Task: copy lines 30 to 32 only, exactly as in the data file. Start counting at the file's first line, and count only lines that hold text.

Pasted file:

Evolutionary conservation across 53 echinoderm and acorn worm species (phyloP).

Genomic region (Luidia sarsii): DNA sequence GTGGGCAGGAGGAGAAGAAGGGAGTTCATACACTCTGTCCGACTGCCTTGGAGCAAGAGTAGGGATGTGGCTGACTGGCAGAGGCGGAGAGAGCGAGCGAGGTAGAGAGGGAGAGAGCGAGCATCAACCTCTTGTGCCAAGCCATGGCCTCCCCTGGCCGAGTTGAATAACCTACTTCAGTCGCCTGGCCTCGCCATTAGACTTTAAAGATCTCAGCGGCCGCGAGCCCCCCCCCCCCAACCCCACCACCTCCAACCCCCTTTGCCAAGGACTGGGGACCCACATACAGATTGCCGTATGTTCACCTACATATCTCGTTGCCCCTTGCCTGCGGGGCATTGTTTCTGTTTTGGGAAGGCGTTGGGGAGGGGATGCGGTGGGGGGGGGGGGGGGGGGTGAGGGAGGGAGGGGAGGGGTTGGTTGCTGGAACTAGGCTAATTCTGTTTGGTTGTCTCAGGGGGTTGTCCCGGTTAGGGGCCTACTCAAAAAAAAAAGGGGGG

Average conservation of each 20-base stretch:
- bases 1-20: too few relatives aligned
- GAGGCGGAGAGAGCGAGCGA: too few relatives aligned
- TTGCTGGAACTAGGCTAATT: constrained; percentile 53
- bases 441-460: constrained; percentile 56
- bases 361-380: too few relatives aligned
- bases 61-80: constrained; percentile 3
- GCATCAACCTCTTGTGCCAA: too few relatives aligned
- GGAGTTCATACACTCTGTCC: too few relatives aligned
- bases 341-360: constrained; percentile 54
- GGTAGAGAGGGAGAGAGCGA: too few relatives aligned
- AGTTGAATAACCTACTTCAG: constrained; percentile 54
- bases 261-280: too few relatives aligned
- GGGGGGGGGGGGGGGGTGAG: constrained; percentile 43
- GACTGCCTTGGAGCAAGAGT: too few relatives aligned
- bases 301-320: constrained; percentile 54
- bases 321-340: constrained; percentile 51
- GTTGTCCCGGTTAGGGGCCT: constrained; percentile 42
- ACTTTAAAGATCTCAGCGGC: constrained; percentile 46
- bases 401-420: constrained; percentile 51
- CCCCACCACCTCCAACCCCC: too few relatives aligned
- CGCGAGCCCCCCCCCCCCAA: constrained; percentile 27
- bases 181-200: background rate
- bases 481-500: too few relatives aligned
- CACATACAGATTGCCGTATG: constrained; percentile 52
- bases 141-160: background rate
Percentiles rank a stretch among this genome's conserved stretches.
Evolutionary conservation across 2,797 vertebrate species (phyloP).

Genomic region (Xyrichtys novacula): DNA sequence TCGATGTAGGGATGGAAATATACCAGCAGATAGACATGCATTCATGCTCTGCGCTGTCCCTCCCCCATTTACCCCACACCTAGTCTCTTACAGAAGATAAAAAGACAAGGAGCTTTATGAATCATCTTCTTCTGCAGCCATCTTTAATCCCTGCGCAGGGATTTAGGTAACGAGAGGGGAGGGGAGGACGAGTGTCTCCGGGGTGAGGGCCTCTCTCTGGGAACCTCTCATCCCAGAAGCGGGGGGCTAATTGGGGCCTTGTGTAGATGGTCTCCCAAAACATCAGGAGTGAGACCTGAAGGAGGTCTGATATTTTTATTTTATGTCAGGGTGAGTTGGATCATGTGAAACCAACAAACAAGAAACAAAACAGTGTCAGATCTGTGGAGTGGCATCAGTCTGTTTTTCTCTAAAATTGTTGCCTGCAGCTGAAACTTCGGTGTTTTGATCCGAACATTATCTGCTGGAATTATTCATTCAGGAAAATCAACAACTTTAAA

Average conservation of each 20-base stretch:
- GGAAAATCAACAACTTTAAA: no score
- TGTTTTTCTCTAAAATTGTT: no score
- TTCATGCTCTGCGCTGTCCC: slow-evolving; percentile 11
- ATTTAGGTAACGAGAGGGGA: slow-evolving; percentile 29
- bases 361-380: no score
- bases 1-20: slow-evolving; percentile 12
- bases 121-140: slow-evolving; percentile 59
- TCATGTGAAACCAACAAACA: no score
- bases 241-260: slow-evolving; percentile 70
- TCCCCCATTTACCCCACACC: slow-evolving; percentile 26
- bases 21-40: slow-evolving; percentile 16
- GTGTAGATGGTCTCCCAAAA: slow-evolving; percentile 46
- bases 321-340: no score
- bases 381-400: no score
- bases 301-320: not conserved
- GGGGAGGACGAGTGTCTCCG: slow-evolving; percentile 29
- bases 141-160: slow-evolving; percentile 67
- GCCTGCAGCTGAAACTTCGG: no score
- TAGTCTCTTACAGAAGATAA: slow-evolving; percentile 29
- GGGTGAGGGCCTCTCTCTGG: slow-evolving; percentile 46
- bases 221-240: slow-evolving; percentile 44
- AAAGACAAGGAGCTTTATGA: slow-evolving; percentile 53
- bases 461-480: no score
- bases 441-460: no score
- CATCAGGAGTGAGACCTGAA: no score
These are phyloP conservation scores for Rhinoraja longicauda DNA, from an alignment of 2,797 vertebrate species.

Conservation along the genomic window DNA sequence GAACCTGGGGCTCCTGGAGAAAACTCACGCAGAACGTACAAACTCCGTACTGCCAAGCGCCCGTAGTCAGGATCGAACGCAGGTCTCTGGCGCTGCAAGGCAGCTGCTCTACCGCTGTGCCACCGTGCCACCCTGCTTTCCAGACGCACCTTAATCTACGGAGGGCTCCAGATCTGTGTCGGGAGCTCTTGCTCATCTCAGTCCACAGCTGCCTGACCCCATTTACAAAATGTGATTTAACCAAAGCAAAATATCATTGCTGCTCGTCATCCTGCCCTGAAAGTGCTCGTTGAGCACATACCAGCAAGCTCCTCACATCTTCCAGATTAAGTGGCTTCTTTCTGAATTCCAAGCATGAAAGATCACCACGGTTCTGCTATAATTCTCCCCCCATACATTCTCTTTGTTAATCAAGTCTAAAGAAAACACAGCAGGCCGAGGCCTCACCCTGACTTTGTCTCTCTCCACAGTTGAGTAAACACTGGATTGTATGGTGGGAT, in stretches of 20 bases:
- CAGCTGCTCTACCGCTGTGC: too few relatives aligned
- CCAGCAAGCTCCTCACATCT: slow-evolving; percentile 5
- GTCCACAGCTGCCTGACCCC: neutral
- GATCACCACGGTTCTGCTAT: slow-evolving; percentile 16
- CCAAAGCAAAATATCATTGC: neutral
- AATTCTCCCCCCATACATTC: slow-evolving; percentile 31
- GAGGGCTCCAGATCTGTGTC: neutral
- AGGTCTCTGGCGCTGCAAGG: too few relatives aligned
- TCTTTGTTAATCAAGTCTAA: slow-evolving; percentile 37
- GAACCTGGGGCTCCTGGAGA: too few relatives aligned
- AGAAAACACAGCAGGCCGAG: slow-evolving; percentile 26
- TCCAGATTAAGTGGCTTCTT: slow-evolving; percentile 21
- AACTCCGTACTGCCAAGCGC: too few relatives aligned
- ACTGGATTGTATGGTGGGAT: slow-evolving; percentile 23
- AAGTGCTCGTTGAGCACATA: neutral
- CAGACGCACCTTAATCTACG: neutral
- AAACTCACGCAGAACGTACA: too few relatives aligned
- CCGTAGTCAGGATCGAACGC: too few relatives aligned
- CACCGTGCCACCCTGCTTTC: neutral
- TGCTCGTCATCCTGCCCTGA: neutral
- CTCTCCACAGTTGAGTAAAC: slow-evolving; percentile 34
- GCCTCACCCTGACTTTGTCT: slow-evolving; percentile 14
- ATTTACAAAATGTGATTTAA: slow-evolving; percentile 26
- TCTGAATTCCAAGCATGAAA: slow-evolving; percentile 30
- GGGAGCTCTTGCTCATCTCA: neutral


Evolutionary conservation across 2,797 vertebrate species (phyloP).

Genomic region (Xyrichtys novacula): DNA sequence TCGATGTAGGGATGGAAATATACCAGCAGATAGACATGCATTCATGCTCTGCGCTGTCCCTCCCCCATTTACCCCACACCTAGTCTCTTACAGAAGATAAAAAGACAAGGAGCTTTATGAATCATCTTCTTCTGCAGCCATCTTTAATCCCTGCGCAGGGATTTAGGTAACGAGAGGGGAGGGGAGGACGAGTGTCTCCGGGGTGAGGGCCTCTCTCTGGGAACCTCTCATCCCAGAAGCGGGGGGCTAATTGGGGCCTTGTGTAGATGGTCTCCCAAAACATCAGGAGTGAGACCTGAAGGAGGTCTGATATTTTTATTTTATGTCAGGGTGAGTTGGATCATGTGAAACCAACAAACAAGAAACAAAACAGTGTCAGATCTGTGGAGTGGCATCAGTCTGTTTTTCTCTAAAATTGTTGCCTGCAGCTGAAACTTCGGTGTTTTGATCCGAACATTATCTGCTGGAATTATTCATTCAGGAAAATCAACAACTTTAAA

Average conservation of each 20-base stretch: